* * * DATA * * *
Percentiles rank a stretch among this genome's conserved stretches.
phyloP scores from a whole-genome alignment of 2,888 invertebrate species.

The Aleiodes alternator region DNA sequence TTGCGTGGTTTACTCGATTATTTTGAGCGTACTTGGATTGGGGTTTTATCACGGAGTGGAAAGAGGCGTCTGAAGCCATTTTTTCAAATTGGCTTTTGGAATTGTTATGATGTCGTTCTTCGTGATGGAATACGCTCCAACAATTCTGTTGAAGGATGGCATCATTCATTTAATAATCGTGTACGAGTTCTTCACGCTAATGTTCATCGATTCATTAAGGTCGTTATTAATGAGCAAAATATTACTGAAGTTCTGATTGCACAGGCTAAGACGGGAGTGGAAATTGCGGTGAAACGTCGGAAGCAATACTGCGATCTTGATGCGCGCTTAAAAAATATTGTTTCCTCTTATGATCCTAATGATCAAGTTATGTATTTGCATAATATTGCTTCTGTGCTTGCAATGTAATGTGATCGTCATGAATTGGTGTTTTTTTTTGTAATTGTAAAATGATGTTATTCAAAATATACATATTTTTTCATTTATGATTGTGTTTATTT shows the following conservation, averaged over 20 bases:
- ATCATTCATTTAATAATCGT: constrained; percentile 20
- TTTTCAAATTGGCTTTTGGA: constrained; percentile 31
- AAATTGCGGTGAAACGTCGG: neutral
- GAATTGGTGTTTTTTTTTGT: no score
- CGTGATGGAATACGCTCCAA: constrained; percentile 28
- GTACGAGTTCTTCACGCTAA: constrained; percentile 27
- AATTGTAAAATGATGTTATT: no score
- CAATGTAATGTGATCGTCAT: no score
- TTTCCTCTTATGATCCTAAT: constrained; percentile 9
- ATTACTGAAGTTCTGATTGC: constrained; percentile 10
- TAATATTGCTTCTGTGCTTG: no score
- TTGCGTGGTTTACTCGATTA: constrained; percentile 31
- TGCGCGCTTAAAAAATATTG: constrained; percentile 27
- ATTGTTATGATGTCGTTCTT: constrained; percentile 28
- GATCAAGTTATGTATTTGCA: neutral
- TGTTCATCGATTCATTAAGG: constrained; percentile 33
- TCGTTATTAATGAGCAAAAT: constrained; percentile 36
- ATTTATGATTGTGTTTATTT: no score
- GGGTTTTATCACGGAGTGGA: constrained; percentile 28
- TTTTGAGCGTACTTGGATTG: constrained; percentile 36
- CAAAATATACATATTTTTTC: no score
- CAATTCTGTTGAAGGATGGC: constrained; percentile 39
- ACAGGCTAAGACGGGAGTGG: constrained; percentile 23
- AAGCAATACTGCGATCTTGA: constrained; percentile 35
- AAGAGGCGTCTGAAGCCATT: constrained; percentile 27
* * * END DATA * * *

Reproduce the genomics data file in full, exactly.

Percentiles rank a stretch among this genome's conserved stretches.
phyloP scores from a whole-genome alignment of 2,888 invertebrate species.

The Aleiodes alternator region DNA sequence TTGCGTGGTTTACTCGATTATTTTGAGCGTACTTGGATTGGGGTTTTATCACGGAGTGGAAAGAGGCGTCTGAAGCCATTTTTTCAAATTGGCTTTTGGAATTGTTATGATGTCGTTCTTCGTGATGGAATACGCTCCAACAATTCTGTTGAAGGATGGCATCATTCATTTAATAATCGTGTACGAGTTCTTCACGCTAATGTTCATCGATTCATTAAGGTCGTTATTAATGAGCAAAATATTACTGAAGTTCTGATTGCACAGGCTAAGACGGGAGTGGAAATTGCGGTGAAACGTCGGAAGCAATACTGCGATCTTGATGCGCGCTTAAAAAATATTGTTTCCTCTTATGATCCTAATGATCAAGTTATGTATTTGCATAATATTGCTTCTGTGCTTGCAATGTAATGTGATCGTCATGAATTGGTGTTTTTTTTTGTAATTGTAAAATGATGTTATTCAAAATATACATATTTTTTCATTTATGATTGTGTTTATTT shows the following conservation, averaged over 20 bases:
- ATCATTCATTTAATAATCGT: constrained; percentile 20
- TTTTCAAATTGGCTTTTGGA: constrained; percentile 31
- AAATTGCGGTGAAACGTCGG: neutral
- GAATTGGTGTTTTTTTTTGT: no score
- CGTGATGGAATACGCTCCAA: constrained; percentile 28
- GTACGAGTTCTTCACGCTAA: constrained; percentile 27
- AATTGTAAAATGATGTTATT: no score
- CAATGTAATGTGATCGTCAT: no score
- TTTCCTCTTATGATCCTAAT: constrained; percentile 9
- ATTACTGAAGTTCTGATTGC: constrained; percentile 10
- TAATATTGCTTCTGTGCTTG: no score
- TTGCGTGGTTTACTCGATTA: constrained; percentile 31
- TGCGCGCTTAAAAAATATTG: constrained; percentile 27
- ATTGTTATGATGTCGTTCTT: constrained; percentile 28
- GATCAAGTTATGTATTTGCA: neutral
- TGTTCATCGATTCATTAAGG: constrained; percentile 33
- TCGTTATTAATGAGCAAAAT: constrained; percentile 36
- ATTTATGATTGTGTTTATTT: no score
- GGGTTTTATCACGGAGTGGA: constrained; percentile 28
- TTTTGAGCGTACTTGGATTG: constrained; percentile 36
- CAAAATATACATATTTTTTC: no score
- CAATTCTGTTGAAGGATGGC: constrained; percentile 39
- ACAGGCTAAGACGGGAGTGG: constrained; percentile 23
- AAGCAATACTGCGATCTTGA: constrained; percentile 35
- AAGAGGCGTCTGAAGCCATT: constrained; percentile 27